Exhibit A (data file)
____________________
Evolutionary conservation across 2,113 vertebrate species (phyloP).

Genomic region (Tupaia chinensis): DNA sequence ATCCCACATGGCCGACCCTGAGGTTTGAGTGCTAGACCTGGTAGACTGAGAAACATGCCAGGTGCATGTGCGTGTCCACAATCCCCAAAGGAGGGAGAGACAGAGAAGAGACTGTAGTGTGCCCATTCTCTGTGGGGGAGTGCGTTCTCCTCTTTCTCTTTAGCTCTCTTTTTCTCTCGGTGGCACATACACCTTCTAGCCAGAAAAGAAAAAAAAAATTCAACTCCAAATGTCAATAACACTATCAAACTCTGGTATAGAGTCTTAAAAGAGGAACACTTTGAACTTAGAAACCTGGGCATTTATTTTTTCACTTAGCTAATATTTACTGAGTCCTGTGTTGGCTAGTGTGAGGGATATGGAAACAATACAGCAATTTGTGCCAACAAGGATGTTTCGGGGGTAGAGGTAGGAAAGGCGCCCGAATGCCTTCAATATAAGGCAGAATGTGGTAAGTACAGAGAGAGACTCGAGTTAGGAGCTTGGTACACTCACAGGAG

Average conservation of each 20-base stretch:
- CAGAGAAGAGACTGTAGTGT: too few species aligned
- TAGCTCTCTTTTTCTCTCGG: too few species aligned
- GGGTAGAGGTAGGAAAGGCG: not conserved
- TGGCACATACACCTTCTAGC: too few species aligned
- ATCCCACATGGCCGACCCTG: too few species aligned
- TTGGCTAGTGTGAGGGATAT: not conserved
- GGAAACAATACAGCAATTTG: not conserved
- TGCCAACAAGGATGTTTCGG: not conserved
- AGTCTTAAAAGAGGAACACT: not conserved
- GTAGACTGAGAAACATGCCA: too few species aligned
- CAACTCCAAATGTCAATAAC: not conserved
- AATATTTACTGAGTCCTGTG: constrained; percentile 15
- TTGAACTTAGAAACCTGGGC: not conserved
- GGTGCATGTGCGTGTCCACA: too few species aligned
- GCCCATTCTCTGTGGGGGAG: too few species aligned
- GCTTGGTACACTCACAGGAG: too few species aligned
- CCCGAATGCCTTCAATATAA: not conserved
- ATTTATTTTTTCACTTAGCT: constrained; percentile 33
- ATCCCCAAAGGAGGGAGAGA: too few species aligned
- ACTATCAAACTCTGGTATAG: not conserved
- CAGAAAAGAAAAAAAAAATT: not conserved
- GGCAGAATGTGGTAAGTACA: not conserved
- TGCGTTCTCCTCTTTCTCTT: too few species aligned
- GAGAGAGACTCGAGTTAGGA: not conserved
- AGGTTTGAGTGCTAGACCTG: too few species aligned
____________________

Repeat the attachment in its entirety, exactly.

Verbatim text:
Evolutionary conservation across 2,113 vertebrate species (phyloP).

Genomic region (Tupaia chinensis): DNA sequence ATCCCACATGGCCGACCCTGAGGTTTGAGTGCTAGACCTGGTAGACTGAGAAACATGCCAGGTGCATGTGCGTGTCCACAATCCCCAAAGGAGGGAGAGACAGAGAAGAGACTGTAGTGTGCCCATTCTCTGTGGGGGAGTGCGTTCTCCTCTTTCTCTTTAGCTCTCTTTTTCTCTCGGTGGCACATACACCTTCTAGCCAGAAAAGAAAAAAAAAATTCAACTCCAAATGTCAATAACACTATCAAACTCTGGTATAGAGTCTTAAAAGAGGAACACTTTGAACTTAGAAACCTGGGCATTTATTTTTTCACTTAGCTAATATTTACTGAGTCCTGTGTTGGCTAGTGTGAGGGATATGGAAACAATACAGCAATTTGTGCCAACAAGGATGTTTCGGGGGTAGAGGTAGGAAAGGCGCCCGAATGCCTTCAATATAAGGCAGAATGTGGTAAGTACAGAGAGAGACTCGAGTTAGGAGCTTGGTACACTCACAGGAG

Average conservation of each 20-base stretch:
- CAGAGAAGAGACTGTAGTGT: too few species aligned
- TAGCTCTCTTTTTCTCTCGG: too few species aligned
- GGGTAGAGGTAGGAAAGGCG: not conserved
- TGGCACATACACCTTCTAGC: too few species aligned
- ATCCCACATGGCCGACCCTG: too few species aligned
- TTGGCTAGTGTGAGGGATAT: not conserved
- GGAAACAATACAGCAATTTG: not conserved
- TGCCAACAAGGATGTTTCGG: not conserved
- AGTCTTAAAAGAGGAACACT: not conserved
- GTAGACTGAGAAACATGCCA: too few species aligned
- CAACTCCAAATGTCAATAAC: not conserved
- AATATTTACTGAGTCCTGTG: constrained; percentile 15
- TTGAACTTAGAAACCTGGGC: not conserved
- GGTGCATGTGCGTGTCCACA: too few species aligned
- GCCCATTCTCTGTGGGGGAG: too few species aligned
- GCTTGGTACACTCACAGGAG: too few species aligned
- CCCGAATGCCTTCAATATAA: not conserved
- ATTTATTTTTTCACTTAGCT: constrained; percentile 33
- ATCCCCAAAGGAGGGAGAGA: too few species aligned
- ACTATCAAACTCTGGTATAG: not conserved
- CAGAAAAGAAAAAAAAAATT: not conserved
- GGCAGAATGTGGTAAGTACA: not conserved
- TGCGTTCTCCTCTTTCTCTT: too few species aligned
- GAGAGAGACTCGAGTTAGGA: not conserved
- AGGTTTGAGTGCTAGACCTG: too few species aligned